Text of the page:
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UK COVID vaccination - returning to the workplace part 2

  • United Kingdom
  • Coronavirus - Return to work
  • Employment law


In our series of UK returning to work updates, we have considered:

Please note that our answers relate to the position in England and that, in some cases, alternative measures will be applicable across the devolved nations.

In Part 4, we will be considering the advantages and disadvantages of new ways of working as employers assess lessons learnt from the pandemic, including the emergence of hybrid working models.


Points to note

Can employers require existing employees to be vaccinated as a condition of employment?


Requiring existing employees to be vaccinated against coronavirus is a significant intrusion into their autonomy to choose and determine their own medical care.  It is likely that it will be justifiable only if the health and safety benefit to the employee or others outweighs that intrusion. 

Employers have a legal duty to ensure, so far as is reasonably practicable, the health and safety of employees and other people who might be affected by their business. Existing COVID-secure measures, such as testing, social distancing, ventilation and face-coverings, are deemed by the Government to be reasonable practicable measures to address workplace infection risks – not, at this stage, compulsory vaccination (a possible exception, currently subject to a public consultation, may be in older adult care homes). Unless this changes, it is unlikely to be justified on health and safety grounds for most employers. As things stand now, many employers would be exposed to significant legal risks if they sought to discipline or dismiss an employee who refused to be vaccinated.

Any employer that believes it can justify demanding that employees are vaccinated must ensure that it is not a blanket policy. For example, it would have to provide for flexibility to ensure equality laws are not breached (e.g. where employees, who are protected from discrimination, are unable to have the vaccine, such as those with certain health conditions including a severe allergy to the vaccine ingredients and for those younger employees not yet eligible for vaccination). A process to investigate fairly and reasonably each employee’s refusal to comply would be necessary to avoid other employment law risks. Practical considerations (there is no reliable way to evidence vaccination status currently) and data protection constraints would also apply (see further under the vaccine status and Covid-status certification questions below).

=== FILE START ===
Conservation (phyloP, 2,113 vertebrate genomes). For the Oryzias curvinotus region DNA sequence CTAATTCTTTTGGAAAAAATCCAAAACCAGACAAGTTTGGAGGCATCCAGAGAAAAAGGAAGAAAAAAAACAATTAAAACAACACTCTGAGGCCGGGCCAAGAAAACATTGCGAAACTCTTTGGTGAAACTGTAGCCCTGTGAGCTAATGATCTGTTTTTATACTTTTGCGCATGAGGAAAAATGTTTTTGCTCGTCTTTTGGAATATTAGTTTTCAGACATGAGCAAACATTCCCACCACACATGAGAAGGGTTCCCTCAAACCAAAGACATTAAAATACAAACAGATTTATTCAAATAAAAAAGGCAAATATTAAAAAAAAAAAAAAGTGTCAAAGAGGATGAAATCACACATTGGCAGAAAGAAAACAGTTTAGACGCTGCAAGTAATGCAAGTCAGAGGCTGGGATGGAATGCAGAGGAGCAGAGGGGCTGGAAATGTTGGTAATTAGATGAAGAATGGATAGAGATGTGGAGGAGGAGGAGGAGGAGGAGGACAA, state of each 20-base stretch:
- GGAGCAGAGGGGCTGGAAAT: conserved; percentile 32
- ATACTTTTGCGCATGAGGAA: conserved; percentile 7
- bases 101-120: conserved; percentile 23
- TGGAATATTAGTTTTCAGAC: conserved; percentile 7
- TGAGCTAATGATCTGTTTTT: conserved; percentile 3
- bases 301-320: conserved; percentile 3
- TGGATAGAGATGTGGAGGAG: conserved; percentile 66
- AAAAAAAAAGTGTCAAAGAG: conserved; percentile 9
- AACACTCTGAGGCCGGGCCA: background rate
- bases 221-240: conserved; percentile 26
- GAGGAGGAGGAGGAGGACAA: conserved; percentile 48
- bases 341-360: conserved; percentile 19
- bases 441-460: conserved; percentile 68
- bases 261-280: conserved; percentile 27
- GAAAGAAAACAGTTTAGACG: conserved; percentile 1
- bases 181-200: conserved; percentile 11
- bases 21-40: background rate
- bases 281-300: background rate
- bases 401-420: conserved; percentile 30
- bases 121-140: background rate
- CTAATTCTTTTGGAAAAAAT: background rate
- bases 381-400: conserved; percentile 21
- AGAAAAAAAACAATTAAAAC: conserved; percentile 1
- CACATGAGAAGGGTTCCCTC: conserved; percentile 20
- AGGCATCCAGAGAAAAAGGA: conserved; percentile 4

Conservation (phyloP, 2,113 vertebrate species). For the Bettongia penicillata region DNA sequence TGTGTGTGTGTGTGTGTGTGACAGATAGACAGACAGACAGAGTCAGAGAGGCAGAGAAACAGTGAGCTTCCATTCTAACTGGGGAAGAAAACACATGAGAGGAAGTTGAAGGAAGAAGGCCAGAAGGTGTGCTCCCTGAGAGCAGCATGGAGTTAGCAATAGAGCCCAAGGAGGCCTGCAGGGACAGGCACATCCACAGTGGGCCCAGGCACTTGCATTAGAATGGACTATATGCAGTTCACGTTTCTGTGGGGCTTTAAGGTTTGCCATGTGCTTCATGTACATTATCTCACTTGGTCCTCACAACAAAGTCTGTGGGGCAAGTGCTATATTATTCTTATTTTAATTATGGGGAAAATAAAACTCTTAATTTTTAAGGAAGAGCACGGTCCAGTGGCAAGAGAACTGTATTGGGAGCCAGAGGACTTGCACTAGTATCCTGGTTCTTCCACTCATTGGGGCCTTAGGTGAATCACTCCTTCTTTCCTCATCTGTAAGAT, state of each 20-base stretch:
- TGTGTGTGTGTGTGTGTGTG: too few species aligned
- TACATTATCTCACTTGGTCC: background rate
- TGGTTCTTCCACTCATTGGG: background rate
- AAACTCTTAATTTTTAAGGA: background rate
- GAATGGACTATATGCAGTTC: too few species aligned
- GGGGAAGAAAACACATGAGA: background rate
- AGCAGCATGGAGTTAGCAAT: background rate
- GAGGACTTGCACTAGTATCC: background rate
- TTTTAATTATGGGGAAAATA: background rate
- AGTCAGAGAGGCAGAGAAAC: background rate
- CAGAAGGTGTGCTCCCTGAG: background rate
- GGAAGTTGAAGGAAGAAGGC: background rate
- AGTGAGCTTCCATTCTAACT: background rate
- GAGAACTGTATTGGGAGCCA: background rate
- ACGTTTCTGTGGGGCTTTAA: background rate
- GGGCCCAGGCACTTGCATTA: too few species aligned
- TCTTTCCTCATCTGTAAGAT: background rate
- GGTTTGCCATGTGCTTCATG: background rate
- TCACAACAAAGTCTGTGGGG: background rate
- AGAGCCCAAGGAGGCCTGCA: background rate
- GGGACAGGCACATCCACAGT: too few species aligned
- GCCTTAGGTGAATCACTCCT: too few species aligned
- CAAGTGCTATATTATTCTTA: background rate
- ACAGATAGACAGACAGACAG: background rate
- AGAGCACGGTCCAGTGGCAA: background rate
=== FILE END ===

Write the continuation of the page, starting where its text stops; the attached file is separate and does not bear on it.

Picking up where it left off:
Can employers require new employees to be immunised as a condition of employment at the recruitment stage?

There are fewer employment law risks in requiring vaccination as a condition for new starters only, and not for existing staff.  However, an employer would still need to ensure its processes provide flexibility to avoid breaches of equality laws (see above).

The employer should be prepared to be able to justify, on health and safety grounds, why vaccination is necessary, including evidencing a real need which balances competing rights and interests. A blanket policy should be avoided (see above) with the employer prepared to be flexible to reduce discrimination risks. It is also unlawful for an employer to ask a job applicant health-related questions before making a job offer, unless an exception (set out in legislation) applies. Exceptions include: where it is necessary to determine if a job applicant requires any reasonable adjustments or to find out whether a job applicant will be able to carry out an intrinsic part of the job. So the question of an employee’s vaccination status should not be considered until an offer has been made.

Practical and data protection constraints also apply (see further under the vaccine status and Covid-status certification questions below).

Can employers require employees to have been vaccinated as a condition of entering the workplace?

A lower risk approach for employers who are concerned about unvaccinated employees in the workplace would be to allow unvaccinated employees to work from home where they can. This stops short of explicitly requiring vaccination for all existing employees. However, if employees cannot work effectively from home, and they are not permitted to enter the workplace unless vaccinated, this raises the same risks as requiring an existing employee to be vaccinated.

If employees would suffer detriment by having to work from home, a potential justification for such a requirement may apply where the workplace poses a particular risk. For example, in frontline healthcare roles if the particular circumstances show that the risk of infection remains high and it is not reasonably mitigated by other means. A Government consultation is currently assessing whether those attending older adult care homes to work should be required to be vaccinated, subject to a medical exemption.  

Once all adults have been offered the vaccine and the role of vaccination in risk mitigation is confirmed, the above considerations may change. However, it will continue to depend on the individual employer’s risk assessment and should be subject to exemptions on equality grounds.  Currently those who can work from home should continue to do so until the Government reviews the position.